"He who works with his hands is a laborer.
He who works with his hands and his head is a craftsman.
He who works with his hands and his head and his heart is an artist."
- Francis of Assisi
This describes RHS'69 grad Ipo Cullen exactly...an artist.
Friday, August 18, 2017
I'm so honored that people want to buy my hats. They range from $100 to $800 with colored hats a bit more because of the extra work.
Besides weaving I do custom jewelry and hair clips for hula dancers and smaller ones.
That keeps me very busy, beside spending time visiting my money in Vegas...
I started weaving 3 years ago and haven't stopped since.
My dream was to make only one hat before I died not knowing I would love it. I've always worn hand-woven lauhala hats that my cousin Wes Taba, who is a master weaver, created for me.
He was hit with a serious illness and someone who saw his hats and asked if they could meet him because he did a weave that no one does. We went to his house but he was too ill and he asked the person if she would be willing to take me to his teacher so that I could learn. She did and that was the beginning of my love for weaving. My only regret was that I didn't start sooner when he could have taught me.
When I started I had no idea what I was getting in to.
Here's the steps to prepare to weave:
Go out and pick your lauhala. There are the thornless lauhala and many variations of thorn types which are the best to weave. You need at least 60 whole leaves to weave a hat.You have to go out early in the morning before the sun comes out otherwise it gets pretty hot.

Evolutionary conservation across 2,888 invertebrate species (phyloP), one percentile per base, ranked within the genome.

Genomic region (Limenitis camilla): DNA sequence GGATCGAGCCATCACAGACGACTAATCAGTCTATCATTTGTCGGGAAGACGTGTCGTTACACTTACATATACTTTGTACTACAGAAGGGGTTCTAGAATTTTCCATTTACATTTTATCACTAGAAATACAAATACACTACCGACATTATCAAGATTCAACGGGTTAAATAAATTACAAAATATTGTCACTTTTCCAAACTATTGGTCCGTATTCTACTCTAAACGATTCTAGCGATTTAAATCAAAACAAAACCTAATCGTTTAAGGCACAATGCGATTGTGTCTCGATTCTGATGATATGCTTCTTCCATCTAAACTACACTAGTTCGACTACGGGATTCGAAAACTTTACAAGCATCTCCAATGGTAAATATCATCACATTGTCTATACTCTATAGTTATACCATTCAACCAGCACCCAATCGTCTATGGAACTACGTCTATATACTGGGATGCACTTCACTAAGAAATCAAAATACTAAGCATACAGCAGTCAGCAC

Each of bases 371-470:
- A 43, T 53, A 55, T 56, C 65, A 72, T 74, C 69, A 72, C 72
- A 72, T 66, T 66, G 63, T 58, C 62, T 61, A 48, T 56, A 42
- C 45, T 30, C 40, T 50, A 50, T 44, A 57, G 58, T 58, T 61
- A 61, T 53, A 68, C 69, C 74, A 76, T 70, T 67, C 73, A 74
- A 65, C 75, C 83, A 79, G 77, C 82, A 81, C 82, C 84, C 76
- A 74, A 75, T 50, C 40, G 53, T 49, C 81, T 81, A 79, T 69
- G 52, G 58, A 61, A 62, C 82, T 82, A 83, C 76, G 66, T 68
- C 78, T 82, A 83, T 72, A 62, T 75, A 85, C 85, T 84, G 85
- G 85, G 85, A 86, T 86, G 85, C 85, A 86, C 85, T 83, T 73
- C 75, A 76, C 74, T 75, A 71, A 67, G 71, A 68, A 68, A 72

Wear long sleeve shirt, long pants and boots so that the centipede, daddy long leg spider or gecko don't crawl in your clothes.
I've been bitten by a centipede twice. One crawled up my sleeve and bit my arm and the other fell onto my hat and slid down my neck and left marks on my back.
So when you tell people the price they don't realize what you have to go through.
Then you have to go home and take the thorns off usually with a knife or bamboo tool to take the middle and thorns off. Wipe each strip down and use a pasta roller or some type of heavy tool to flatten the leaves.
The next process is use a wooden box that has around 10 exactor blades carefully calibrated to strip the leaves.
Each leaf is cut to a certain length depending on the style and width of your hat.
If you are making a colored hat you have to boil the leaves in a pot using fabric dyes, dry them and do the same processing.
When you are learning, you learn the basic pattern.
Advanced students can learn patterns and let their creativity go.
Ready to weave? Grab a misty spray bottle, scissors, puller and lots of patience.
When learning in class, it takes 4 eight-hour days to weave a hat. I am down to a day and a half depending on the style and width of the strips. The smaller the weave the more expensive the whole thing can be.
Right now I can weave flask covers, baseball caps, sun visors, western hats, sassy hats, purses and whatever you might think of.
I hold classes Saturday and Sundays for anyone who wants to learn usually from 9:00 am to 2:00 pm. It's free and it's pot luck.
(Editor's note: Click on the RHS'69 Info link below. In this email send your name, address, email address and phone number and it will be forwarded to Ipo.)